Initially, Fawzia Tung didn’t think the attacks on Sept. 11 really affected her life. She was wrong. She soon realized it had a big impact on the way she viewed her religion.
Tung, 50, is a Chinese Muslim living in Phoenix and working for the Council on American-Islamic Relations. But it was only after the attacks that Tung unconsciously took her life down a more politically active path.
At the time of the attacks, Tung was a stay-at-home mom to seven children. She felt very free living in the U.S., able to practice her faith openly. She had no qualms about wearing her scarf in public because nobody paid any notice. But things changed the day the four planes crashed.
“Right after it happened, I was terribly conscious I was wearing a scarf,” she said. “I felt like everybody was looking at me.”
Her husband urged her to stay home if she could. He would do the grocery shopping, a monumental offer. For Tung, it was stay home or heed her husband’s advice to go out without her scarf, an option she had never until that moment considered.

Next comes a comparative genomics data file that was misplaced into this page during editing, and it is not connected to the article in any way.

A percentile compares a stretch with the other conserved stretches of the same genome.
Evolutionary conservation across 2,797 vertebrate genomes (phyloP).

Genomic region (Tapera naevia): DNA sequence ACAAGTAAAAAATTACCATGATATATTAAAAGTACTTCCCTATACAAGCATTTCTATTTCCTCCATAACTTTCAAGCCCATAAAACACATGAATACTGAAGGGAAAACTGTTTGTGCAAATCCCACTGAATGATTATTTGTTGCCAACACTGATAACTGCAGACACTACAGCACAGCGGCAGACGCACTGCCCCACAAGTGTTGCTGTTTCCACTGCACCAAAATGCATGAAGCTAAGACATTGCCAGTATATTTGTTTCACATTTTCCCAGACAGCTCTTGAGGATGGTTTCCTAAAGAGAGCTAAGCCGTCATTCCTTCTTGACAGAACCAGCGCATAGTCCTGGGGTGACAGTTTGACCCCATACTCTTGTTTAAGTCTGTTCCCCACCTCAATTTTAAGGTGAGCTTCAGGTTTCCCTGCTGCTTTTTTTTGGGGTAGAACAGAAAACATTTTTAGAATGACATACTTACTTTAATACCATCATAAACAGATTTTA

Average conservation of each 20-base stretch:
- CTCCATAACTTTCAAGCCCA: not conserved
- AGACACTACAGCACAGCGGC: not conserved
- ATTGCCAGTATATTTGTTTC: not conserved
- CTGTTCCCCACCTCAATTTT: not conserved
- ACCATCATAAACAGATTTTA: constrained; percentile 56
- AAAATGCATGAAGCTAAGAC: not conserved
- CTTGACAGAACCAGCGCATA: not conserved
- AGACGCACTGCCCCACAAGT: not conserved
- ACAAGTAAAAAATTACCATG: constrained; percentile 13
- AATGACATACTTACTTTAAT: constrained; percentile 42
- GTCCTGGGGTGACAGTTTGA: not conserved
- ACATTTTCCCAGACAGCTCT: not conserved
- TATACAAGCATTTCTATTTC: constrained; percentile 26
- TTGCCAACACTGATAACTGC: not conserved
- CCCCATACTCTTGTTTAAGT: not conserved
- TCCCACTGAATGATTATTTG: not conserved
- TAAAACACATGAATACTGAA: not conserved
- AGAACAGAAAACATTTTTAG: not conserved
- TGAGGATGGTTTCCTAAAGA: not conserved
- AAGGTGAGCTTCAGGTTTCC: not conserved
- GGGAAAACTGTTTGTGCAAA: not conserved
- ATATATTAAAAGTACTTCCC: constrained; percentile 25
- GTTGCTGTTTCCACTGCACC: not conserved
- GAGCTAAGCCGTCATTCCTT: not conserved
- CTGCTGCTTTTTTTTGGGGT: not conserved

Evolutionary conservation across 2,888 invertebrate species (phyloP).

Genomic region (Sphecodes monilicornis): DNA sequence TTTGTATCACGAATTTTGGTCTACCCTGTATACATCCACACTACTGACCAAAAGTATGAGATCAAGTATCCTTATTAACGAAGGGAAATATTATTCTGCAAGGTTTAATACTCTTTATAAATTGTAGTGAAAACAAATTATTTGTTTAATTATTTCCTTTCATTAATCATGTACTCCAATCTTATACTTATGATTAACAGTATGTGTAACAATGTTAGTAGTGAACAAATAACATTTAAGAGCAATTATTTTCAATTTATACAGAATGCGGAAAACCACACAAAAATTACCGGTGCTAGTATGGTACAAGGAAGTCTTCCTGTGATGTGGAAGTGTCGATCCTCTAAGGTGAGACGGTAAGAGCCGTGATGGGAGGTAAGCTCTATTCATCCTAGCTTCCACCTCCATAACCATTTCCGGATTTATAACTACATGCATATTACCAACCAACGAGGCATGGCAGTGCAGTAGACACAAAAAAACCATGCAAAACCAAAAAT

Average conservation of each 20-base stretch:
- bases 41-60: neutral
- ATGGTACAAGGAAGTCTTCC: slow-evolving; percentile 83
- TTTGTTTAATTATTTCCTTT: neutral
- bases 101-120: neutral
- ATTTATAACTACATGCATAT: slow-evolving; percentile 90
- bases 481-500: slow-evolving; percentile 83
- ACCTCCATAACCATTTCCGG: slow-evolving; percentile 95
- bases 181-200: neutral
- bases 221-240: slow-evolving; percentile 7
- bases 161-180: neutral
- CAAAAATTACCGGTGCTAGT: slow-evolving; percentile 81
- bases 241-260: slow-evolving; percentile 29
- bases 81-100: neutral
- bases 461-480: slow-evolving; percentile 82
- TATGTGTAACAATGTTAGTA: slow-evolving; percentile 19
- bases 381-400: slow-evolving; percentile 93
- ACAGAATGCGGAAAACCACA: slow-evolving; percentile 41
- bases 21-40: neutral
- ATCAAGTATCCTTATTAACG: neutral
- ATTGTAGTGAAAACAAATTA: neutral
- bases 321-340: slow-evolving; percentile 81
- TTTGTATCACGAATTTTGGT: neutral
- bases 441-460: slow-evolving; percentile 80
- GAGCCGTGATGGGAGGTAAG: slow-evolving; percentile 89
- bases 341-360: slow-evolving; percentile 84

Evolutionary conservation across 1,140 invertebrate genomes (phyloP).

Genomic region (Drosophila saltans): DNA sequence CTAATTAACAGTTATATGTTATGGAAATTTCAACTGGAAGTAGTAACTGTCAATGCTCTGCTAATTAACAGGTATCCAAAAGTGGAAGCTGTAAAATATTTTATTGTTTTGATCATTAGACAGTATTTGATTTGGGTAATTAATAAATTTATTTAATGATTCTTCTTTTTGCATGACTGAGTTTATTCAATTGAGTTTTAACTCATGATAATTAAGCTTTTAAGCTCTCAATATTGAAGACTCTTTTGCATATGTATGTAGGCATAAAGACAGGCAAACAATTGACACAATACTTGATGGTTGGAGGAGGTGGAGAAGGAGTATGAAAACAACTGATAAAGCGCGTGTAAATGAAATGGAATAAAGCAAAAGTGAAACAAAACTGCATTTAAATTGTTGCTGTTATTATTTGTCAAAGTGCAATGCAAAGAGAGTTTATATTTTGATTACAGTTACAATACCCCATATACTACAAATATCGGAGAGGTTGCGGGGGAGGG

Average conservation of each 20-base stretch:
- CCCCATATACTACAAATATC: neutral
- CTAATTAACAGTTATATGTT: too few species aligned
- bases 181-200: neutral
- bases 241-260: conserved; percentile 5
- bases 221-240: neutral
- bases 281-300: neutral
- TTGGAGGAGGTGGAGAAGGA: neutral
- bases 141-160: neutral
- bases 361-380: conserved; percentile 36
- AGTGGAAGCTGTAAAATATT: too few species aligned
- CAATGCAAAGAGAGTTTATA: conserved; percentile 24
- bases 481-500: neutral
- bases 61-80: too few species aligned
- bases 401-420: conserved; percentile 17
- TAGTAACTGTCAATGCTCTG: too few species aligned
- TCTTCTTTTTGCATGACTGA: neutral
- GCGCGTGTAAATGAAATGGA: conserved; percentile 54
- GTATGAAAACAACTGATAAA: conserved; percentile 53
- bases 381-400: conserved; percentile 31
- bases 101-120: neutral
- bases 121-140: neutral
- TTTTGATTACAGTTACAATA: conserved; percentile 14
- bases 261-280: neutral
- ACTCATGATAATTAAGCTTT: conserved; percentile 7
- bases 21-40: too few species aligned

“I know a number of friends who took it (the scarf) off right after 9/11,” she said.
Tung was conflicted. She always considered her relationship with Allah a private one. But her scarf became a symbol in the wake of the attacks.
“It was never a social thing before. All of a sudden it became something different,” Tung said.
A woman at a garage sale told Tung she supported her and held no ill will toward Muslims.
She decided to stand tall for her religion. Tung went to work at an Islamic school and later joined the staff at CAIR.
Looking back, Tung believes the social effects of the attacks had a positive influence on her.
“I didn’t do anything particularly Islamic before that,” she said. “I was just living my life.”